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Re: [tlug] Arcane command-line (Was: epcEditor)

On Wed, Mar 27, 2002 at 08:14:15AM +1100, Jim Breen wrote:
> [Shimpei Yamashita (Re: [tlug] epcEditor) writes:]
> >> [Michael Moyle (Re: [tlug] epcEditor) writes:]
> >> >> However, I am going to argue that command line is not arcane. There is a
> >> >> consistent syntax to using unix commands. 
> [much snipping]
> >> And yes, I do know the "why" to many of these questions. Doesn't
> >> matter. It's still inconsistent and arcane. It's always been that way.
> Very well said. Yes, as someone who uses Linux and Solaris about
> equally, "ps" is one of my betes noir. "a2ps" and "top" a front-runners
> too.

What? I thought the only ps cmd on solaris was in /usr/ucb/bin/ps ;)

Still, I think the truth lies somewhere in the middle. There is a significant
amount of unix command space that is consistent across various systems, 
and the differences tend to be in the details with some of the odder 
noncomformist oweing their oddness to legacy. In many cases the devil is most 
certainly in the details (see: ps), and legacy leaves us with truly odd 
syntax (see: find), and that certainly causes problems going from one 
system to another. That said alot of unix knowledge does transfer very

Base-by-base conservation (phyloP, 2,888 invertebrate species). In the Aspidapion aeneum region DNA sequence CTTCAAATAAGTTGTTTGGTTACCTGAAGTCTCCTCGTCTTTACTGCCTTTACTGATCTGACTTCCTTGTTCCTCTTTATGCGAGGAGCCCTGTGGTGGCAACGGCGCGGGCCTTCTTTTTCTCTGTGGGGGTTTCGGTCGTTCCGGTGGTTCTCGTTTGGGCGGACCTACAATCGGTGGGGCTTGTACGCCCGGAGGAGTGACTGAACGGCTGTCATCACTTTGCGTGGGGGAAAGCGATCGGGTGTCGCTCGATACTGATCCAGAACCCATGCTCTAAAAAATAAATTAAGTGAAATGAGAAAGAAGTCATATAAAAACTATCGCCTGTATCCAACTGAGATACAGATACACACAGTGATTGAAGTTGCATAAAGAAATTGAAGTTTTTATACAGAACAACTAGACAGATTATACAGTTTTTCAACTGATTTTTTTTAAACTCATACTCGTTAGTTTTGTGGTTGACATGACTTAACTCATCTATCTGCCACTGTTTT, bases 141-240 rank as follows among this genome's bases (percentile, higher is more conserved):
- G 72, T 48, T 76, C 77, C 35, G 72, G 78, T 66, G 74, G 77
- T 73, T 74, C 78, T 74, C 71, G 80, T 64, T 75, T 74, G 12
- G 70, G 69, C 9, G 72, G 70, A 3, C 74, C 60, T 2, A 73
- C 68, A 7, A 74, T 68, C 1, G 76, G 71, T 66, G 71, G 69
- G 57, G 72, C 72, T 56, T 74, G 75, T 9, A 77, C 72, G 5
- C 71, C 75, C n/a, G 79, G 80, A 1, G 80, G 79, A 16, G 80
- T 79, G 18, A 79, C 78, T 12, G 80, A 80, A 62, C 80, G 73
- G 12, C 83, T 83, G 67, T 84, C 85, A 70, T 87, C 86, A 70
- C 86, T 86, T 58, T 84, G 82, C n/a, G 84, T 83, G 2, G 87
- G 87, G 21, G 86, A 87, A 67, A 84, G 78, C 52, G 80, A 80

effectively from system to system, and often porting a script from one to
another is trivial. In comparison to the range of products from M$ alone
the unixes released by various vendors can be said to be incredibly consistent.
I can go from a SysV system to a BSD system and still be able to do a remarkable
amount before I run into issues even with know knowledge of the differences.
So there certainly is certain kind of consistency there. On the subject of
Arcana I have to agree that command line based systems are all pretty much
arcane in nature, but I think that the power of the command line is in its
berevity, and much like programming languages if you make it more 
readable/verbose you negatively affect their power (see: cobol).

"Take away them collisions and the common channel and it's like Christianity 
 without Christ." -Jim Breen (speaking about "full-duplex" Ethernet)

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